White people talking with other white people about black issues is not what I meant by “joining the conversation.” I mean a real, come to Jesus, down and dirty, lance the wound and drain the pus conversation. Feel the hurt and say it anyway. Until everyone can speak what’s on their minds and in their hearts, there’s little hope of improvement, let alone change.

Imagine, if you will, that black and white Americans are a couple coming in for marriage counseling. White will play Husband and black will play Wife because, historically, white/male has enjoyed the bulk of the power and perks in this country and, until very recently, saw nothing wrong with this.

In our scenario, Husband is one cheatin’, lyin’, abusive S.O.B. He sleeps around, comes home drunk, and should Wife object, a swift pop across the mouth takes care of that.

Well, Wife has had enough. She’s not putting up with this abuse anymore. She’s worked up her courage, she’s been to seventy dozen self-esteem support group meetings and she deserves some respect. And, if Husband doesn’t shape up, she’s gone.

Except: We have a plot ripple. In our scenario, divorce is not an option. They must work it out. Marriage counseling begins with Wife communicating all her pent-up pain — a complete cathartic inventory of all the ways Husband has mistreated her, and Husband, you must to sit there and listen to every word. Really listen, not just slump in the chair, pout, nod, and think about baseball. There will be a test: You must be able to repeat what Wife said about how she felt. You must demonstrate a true understanding, without argument or judgment.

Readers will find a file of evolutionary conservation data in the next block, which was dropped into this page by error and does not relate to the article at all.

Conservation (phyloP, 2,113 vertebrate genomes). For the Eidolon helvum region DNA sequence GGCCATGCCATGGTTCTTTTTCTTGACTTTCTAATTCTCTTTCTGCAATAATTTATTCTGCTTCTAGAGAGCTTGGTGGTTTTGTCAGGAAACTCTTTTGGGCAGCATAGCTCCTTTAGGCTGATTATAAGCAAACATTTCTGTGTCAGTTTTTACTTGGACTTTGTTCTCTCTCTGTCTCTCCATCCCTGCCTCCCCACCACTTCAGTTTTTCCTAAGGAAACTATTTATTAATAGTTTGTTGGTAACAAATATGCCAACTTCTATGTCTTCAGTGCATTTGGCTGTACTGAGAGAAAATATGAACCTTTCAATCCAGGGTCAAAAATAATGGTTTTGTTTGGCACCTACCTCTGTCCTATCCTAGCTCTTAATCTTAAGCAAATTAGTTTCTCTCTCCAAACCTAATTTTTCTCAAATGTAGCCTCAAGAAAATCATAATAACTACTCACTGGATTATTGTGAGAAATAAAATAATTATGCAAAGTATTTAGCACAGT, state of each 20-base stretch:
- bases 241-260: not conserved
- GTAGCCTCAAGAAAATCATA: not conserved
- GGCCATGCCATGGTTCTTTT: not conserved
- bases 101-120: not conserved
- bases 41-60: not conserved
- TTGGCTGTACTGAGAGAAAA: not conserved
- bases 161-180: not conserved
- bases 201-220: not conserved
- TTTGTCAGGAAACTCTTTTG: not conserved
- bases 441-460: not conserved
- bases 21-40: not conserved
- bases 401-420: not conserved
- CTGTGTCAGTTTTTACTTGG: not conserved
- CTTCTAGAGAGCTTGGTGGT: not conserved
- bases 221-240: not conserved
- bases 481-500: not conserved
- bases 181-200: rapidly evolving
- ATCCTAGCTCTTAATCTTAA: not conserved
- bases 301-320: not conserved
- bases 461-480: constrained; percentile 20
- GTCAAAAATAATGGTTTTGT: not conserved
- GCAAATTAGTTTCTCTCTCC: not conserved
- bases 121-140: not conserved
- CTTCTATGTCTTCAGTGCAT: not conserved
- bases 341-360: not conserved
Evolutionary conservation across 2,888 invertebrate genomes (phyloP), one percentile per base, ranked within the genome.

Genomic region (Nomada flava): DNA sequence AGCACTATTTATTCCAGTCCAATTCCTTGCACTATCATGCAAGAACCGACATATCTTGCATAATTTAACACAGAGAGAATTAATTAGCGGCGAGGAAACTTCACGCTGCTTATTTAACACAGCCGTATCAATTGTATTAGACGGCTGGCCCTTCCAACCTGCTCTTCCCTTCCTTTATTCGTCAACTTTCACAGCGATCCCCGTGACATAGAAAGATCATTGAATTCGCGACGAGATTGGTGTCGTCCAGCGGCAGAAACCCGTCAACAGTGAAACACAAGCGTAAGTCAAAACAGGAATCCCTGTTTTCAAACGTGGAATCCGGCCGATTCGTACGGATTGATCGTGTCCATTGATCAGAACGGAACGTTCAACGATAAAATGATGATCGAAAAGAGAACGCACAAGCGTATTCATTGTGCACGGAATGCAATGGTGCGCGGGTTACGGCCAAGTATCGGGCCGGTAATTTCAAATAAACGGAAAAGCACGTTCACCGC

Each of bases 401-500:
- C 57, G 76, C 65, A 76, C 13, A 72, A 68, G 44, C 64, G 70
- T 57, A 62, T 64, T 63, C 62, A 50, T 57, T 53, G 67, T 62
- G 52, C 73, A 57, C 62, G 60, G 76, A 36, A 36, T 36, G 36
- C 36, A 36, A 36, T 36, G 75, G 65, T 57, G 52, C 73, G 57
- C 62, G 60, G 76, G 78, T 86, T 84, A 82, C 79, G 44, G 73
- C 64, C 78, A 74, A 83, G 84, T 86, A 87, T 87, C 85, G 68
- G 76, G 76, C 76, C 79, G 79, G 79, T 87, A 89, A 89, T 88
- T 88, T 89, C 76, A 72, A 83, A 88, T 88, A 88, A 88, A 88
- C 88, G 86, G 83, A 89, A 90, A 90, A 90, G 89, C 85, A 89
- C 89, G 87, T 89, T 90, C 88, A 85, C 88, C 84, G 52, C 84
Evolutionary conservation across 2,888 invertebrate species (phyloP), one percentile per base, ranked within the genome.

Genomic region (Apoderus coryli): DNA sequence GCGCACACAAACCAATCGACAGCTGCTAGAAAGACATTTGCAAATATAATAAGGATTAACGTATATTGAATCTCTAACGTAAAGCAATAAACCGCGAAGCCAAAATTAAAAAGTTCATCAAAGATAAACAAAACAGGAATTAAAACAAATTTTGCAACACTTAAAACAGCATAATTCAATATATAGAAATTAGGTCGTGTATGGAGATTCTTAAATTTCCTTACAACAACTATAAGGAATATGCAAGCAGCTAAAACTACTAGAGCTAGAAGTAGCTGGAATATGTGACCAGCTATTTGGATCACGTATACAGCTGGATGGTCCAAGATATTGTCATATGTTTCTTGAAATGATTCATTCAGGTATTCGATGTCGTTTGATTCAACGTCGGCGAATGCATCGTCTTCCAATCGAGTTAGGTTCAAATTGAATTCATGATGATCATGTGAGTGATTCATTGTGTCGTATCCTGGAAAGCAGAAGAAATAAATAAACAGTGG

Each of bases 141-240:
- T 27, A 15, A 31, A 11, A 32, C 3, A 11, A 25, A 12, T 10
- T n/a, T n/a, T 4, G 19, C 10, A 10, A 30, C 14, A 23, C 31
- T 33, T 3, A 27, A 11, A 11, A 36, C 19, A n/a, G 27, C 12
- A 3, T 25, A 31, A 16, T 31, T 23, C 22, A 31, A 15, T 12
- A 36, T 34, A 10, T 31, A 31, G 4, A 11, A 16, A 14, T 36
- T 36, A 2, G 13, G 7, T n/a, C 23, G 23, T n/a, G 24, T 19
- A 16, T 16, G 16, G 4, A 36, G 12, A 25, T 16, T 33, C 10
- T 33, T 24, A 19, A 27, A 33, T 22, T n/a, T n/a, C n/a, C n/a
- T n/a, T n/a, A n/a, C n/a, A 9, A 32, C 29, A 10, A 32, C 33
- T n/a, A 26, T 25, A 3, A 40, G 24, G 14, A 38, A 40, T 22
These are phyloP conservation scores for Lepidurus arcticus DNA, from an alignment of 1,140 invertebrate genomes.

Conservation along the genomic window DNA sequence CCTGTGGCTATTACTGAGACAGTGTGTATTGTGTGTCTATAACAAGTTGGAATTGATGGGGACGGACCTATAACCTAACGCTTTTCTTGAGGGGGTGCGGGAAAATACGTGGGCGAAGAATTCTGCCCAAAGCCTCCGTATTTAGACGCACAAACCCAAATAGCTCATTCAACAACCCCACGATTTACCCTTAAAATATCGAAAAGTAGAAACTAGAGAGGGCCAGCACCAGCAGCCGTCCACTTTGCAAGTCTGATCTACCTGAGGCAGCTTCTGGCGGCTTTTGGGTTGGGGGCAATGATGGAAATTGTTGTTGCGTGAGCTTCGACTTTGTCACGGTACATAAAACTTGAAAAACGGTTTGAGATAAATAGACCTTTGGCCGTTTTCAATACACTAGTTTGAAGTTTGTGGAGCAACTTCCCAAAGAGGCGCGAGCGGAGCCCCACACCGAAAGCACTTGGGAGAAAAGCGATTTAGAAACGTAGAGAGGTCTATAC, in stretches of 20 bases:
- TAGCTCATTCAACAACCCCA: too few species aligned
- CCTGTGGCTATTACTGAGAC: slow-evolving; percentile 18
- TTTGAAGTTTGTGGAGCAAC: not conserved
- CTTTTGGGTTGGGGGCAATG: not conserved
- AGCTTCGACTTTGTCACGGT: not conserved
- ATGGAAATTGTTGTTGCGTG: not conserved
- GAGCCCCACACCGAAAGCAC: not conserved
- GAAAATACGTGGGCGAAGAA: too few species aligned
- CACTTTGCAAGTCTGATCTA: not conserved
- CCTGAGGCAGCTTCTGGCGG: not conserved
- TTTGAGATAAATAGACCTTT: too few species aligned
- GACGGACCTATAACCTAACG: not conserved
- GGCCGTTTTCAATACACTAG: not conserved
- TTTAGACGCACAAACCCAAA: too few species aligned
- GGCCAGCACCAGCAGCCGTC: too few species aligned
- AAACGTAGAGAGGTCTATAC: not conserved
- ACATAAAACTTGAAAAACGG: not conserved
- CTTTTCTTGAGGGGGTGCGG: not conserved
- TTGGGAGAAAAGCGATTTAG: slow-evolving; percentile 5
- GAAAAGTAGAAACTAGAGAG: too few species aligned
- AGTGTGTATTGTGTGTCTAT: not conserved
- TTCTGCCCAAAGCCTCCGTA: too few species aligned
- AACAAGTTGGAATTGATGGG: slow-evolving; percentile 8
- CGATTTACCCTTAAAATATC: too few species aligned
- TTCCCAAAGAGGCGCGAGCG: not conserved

If you do this, Husband, and you still have a soul, as your brain hears the words coming out of your own mouth and the magnitude of your bad behavior sinks in, you’re going to crumble in shame and regret. You’ll likely have real tears of remorse. You’ve been monstrous, and you finally get it. So, you apologize. Deeply. Sincerely. And then (and this is key) you change your behavior. You go forth and abuse no more.

Wife may be skeptical at first, but that’s understandable. Just keep on changing until she can relax and learn to trust you.

Now, Wife, before you wear yourself out whooping and cheering, you have some work to do too. Husband may have some things to say too, and you will also have to listen and repeat. But more important, if Husband is trying his best to change, you must stop shrieking “Cheater” in his face or eventually he’ll just give up. Husband must change his behavior, and Wife must diffuse her resentment. If Husband is trying his best to waltz and Wife insists on continuing to do the cha-cha, it’s gonna be one ugly dance.

So, here we are, in the counselor’s office. Husband and Wife. It’s time to decide: Do we want to learn to love and appreciate each other, and have our happily ever after, or do we want to remain locked in perpetual misery? It’s our choice.

— Email Debra DeAngelo at debra@wintersexpress.com; read more of her work at www.wintersexpress.com and www.ipinionsyndicate.com